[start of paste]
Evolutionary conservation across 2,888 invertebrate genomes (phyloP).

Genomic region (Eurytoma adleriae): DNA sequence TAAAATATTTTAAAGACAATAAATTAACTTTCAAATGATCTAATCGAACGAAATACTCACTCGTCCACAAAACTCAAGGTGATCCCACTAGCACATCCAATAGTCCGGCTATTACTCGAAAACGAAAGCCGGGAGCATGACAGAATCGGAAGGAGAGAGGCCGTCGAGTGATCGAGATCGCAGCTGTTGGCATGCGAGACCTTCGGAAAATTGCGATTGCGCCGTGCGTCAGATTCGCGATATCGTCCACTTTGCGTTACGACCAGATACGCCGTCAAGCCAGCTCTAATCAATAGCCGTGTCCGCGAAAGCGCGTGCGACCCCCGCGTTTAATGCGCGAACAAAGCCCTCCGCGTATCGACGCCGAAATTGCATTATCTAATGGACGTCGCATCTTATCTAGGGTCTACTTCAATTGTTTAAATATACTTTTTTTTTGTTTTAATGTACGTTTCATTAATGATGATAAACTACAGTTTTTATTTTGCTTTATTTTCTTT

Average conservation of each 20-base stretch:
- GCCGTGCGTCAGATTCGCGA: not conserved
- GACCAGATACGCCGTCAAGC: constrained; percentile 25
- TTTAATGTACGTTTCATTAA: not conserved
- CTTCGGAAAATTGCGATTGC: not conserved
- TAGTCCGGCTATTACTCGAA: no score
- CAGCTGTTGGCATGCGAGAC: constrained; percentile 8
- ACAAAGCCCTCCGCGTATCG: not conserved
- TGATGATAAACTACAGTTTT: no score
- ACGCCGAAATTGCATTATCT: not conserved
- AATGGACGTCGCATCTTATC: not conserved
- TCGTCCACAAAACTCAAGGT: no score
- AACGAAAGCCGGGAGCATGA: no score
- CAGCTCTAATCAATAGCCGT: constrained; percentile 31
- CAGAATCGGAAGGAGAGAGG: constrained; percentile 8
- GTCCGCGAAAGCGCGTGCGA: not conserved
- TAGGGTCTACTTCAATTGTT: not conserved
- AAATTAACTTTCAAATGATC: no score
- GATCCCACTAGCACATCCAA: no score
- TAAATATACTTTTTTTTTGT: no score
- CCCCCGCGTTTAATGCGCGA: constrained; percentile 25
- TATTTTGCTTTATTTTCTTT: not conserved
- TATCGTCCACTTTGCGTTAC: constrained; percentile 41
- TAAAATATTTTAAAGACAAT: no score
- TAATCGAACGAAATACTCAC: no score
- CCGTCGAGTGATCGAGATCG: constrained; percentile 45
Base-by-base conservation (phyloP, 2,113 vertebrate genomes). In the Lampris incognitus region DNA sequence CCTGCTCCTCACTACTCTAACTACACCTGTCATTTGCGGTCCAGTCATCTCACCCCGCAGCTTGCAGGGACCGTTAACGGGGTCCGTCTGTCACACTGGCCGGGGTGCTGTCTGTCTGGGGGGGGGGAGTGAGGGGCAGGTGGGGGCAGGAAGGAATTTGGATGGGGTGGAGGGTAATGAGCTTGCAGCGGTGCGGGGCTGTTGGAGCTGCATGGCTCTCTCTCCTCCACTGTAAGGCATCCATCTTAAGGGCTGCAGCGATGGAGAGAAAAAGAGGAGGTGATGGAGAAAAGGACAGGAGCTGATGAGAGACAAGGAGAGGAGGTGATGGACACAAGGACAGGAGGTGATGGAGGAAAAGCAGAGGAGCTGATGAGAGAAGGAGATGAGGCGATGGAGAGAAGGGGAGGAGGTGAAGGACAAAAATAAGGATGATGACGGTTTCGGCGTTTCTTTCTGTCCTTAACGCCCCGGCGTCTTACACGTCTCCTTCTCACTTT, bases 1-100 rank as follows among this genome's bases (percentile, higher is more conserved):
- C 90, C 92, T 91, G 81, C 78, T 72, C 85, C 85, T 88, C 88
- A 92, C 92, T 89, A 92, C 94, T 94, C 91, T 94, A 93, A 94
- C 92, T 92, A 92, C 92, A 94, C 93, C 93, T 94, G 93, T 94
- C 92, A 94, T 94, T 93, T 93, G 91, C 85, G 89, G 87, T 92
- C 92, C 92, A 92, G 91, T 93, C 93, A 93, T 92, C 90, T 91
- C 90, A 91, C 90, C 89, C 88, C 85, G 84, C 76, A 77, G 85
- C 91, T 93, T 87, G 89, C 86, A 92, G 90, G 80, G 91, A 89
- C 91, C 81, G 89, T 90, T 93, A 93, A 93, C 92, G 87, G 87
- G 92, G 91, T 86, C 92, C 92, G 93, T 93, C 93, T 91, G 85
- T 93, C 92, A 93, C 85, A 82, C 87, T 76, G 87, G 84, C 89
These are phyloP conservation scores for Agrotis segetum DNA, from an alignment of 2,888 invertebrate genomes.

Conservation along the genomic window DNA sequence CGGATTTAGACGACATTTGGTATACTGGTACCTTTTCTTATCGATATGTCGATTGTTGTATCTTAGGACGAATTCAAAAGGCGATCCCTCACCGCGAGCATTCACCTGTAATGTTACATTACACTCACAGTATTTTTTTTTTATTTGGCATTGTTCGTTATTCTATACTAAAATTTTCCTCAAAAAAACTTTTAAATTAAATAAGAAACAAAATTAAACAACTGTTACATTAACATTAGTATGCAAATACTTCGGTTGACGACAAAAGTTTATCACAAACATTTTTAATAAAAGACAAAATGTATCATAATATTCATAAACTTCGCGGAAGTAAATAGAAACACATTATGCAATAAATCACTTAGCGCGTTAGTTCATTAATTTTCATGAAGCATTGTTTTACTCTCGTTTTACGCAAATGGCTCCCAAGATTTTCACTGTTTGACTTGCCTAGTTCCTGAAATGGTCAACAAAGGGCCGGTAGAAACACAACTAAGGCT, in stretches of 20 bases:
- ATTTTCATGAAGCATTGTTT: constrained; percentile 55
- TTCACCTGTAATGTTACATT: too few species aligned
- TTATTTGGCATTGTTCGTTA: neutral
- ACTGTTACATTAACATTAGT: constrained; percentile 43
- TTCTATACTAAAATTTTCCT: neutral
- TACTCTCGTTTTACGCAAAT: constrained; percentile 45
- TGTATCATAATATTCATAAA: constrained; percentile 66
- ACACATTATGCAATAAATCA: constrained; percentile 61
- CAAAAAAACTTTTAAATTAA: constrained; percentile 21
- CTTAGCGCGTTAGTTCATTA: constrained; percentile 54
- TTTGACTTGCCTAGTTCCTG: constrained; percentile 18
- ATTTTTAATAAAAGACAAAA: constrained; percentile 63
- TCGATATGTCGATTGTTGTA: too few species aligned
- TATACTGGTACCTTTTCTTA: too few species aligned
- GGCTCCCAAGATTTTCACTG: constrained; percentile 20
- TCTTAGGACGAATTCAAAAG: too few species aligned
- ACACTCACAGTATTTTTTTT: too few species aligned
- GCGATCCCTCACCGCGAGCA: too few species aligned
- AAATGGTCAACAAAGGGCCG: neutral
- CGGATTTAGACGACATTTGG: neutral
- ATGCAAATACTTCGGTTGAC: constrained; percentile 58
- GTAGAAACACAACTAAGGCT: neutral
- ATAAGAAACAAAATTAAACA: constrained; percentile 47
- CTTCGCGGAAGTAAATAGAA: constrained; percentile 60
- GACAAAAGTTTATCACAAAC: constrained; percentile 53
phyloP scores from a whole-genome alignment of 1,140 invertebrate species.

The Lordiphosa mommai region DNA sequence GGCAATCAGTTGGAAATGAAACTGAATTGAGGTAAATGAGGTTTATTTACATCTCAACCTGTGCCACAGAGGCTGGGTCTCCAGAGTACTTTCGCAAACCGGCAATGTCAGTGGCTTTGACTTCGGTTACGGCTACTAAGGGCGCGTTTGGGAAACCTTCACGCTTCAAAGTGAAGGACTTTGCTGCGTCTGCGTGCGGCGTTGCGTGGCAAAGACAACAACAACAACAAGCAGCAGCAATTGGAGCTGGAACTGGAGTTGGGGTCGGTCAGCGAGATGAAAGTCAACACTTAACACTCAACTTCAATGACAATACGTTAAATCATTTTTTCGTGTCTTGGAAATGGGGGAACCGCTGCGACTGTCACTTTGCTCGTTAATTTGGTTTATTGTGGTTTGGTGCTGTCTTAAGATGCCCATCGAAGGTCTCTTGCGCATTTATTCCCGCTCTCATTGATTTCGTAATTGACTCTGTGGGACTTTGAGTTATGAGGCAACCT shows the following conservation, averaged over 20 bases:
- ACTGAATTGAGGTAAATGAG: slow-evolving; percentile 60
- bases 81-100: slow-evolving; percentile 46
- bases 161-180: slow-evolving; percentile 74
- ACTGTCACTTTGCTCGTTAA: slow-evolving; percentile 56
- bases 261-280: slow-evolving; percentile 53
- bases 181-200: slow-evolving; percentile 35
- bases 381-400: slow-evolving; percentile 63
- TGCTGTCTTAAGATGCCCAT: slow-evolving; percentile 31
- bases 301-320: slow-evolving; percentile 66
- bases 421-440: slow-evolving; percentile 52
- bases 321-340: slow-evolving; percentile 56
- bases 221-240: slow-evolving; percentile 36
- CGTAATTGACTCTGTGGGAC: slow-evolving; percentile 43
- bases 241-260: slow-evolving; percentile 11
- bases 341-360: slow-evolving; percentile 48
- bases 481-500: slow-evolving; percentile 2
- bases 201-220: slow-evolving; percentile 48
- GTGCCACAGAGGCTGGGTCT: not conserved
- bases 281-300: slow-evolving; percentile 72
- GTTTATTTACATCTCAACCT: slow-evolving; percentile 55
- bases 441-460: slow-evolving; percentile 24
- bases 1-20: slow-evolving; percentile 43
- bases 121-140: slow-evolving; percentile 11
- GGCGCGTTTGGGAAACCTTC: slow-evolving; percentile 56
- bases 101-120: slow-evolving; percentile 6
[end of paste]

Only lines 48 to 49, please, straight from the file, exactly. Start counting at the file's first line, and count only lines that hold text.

- TGTATCATAATATTCATAAA: constrained; percentile 66
- ACACATTATGCAATAAATCA: constrained; percentile 61